"Bold action" was the cry from many as the credit crisis continued to batter Wall Street, and bold action is what the Street got Friday.
George W. Bush announced that the government would inhale bad mortgage loans from ailing banks, would insure money market funds that looked like they might break the buck, and would temporarily ban short selling in more than 700 stocks. And this comes after nationalizing Fannie and Freddie and bracing the world's largest insurer.
"The American economy is facing unprecedented challenges. We are responding with unprecedented action," Bush — flanked by the heads of the Fed and of the SEC, as well as by the Treasury secretary — told reporters.
Are his actions unprecedented? Outside of wartime actions (like the Emancipation Proclamation, which was an economic weapon more so than a civil rights issue), pretty much.
There have been bold economic actions (and inactions) before, of course — Andrew Jackson's destruction of the Second Bank of the United States, the decision to twice let J.P. Morgan bail out the economy in saving the gold standard and later in the despair of the Panic of 1907, Truman's attempt to nationalize the steel industry (pitched as a wartime measure), Nixon's price controls.
But when bold action on the economy is considered, all eyes must alight on FDR. His New Deal package and concurrent legislation dramatically changed the nation's financial landscape at a time when many people considered a benevolent dictatorship to right the economy as a legitimate option. Ignoring the broader policy changes he inaugurated, let's look at the bank holiday he declared upon taking office.
In a fascinating off-the-record confab with reporters he held the next day, he explained that he was taking extraordinary actions under ambiguous guidelines:
"The general thought at the present time is that it is absolutely impossible by tomorrow to draft any complete or permanent legislation either on banking, or on budget balancing, or on anything else, because the situation, as you all know, is changing very much from day to day, so much so that if I were to ask for any specific and detailed legislation it might be that the details will have to be changed by a week from today. Therefore it is necessary - I think you can make a pretty good guess - that I shall have to ask for fairly broad powers in regard to banking - such powers as would make it possible to meet the changing situation from day to day in different parts of the country. We cannot write a permanent banking act for the nation in three days. That is about the size of it."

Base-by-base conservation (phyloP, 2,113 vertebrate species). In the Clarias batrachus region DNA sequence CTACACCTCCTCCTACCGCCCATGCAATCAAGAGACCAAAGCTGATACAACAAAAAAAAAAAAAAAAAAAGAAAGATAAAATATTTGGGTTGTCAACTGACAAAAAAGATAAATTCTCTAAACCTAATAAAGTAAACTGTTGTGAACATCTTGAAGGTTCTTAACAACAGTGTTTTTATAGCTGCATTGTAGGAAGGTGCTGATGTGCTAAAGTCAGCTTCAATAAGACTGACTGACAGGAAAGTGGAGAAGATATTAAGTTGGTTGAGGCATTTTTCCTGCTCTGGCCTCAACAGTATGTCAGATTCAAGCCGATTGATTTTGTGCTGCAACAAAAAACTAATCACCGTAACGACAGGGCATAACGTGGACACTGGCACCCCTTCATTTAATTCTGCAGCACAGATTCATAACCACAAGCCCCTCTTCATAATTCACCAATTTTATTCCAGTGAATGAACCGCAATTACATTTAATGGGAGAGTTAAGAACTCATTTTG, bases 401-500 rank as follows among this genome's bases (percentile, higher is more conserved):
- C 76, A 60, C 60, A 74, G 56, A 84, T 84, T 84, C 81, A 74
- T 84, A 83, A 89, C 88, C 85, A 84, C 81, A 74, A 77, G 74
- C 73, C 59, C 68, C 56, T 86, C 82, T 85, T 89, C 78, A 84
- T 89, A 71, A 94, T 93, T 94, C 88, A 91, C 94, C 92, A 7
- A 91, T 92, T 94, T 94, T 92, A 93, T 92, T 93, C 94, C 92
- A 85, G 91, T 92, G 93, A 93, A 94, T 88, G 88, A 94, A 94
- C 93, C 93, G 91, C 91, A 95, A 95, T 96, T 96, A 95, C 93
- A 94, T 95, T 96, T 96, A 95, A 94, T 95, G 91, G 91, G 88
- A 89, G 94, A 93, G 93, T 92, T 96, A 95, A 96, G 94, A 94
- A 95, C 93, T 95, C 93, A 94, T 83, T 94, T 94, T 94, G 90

The "soundness" of the nation's depository banks was much discussed, too.
"I don't want to define ‘sound' now. In other words, in its essence-this is entirely off the record-in its essence we must not put the government any further in debt because of failed banks. Now, the real mark of delineation between sound and unsound is when the government starts to pay its bills by starting printing presses. That is about the size of it."
And then he noted that the government was going to get in the insurance business (sound doubly familiar?) by ensuring bank deposits, the genesis of the FDIC.
"The objective in the plan that we are working on can be best stated this way: There are undoubtedly some banks that are not going to pay one hundred cents on the dollar. We all know it is better to have that loss taken than to jeopardize the credit of the United States government or to put the United States government further in debt. Therefore, the one objective is going to be to keep the loss in the individual banks down to a minimum, endeavoring to get 100 percent on them. We do not wish to make the United States government liable for the mistakes and errors of individual banks, and put a premium on unsound banking in the future."
He continued his dynamite by foreshadowing his intent to ban individuals from holding gold, which was to be collected and concentrated in the Federal Reserve.
All very bold, and arguably bolder than the current actions. But, unlike the current team, FDR had much of his agenda figured out in the waning days of the Hoover administration, and intentionally played dice with the economy (as in waiting on the bank holiday until he was in office, instead of urging a flailing Hoover to take action).
It appears the Bush team is doing this on the fly (although, after Iraq, we hate to assume). Such quick and far-reaching actions in that light really are unprecedented.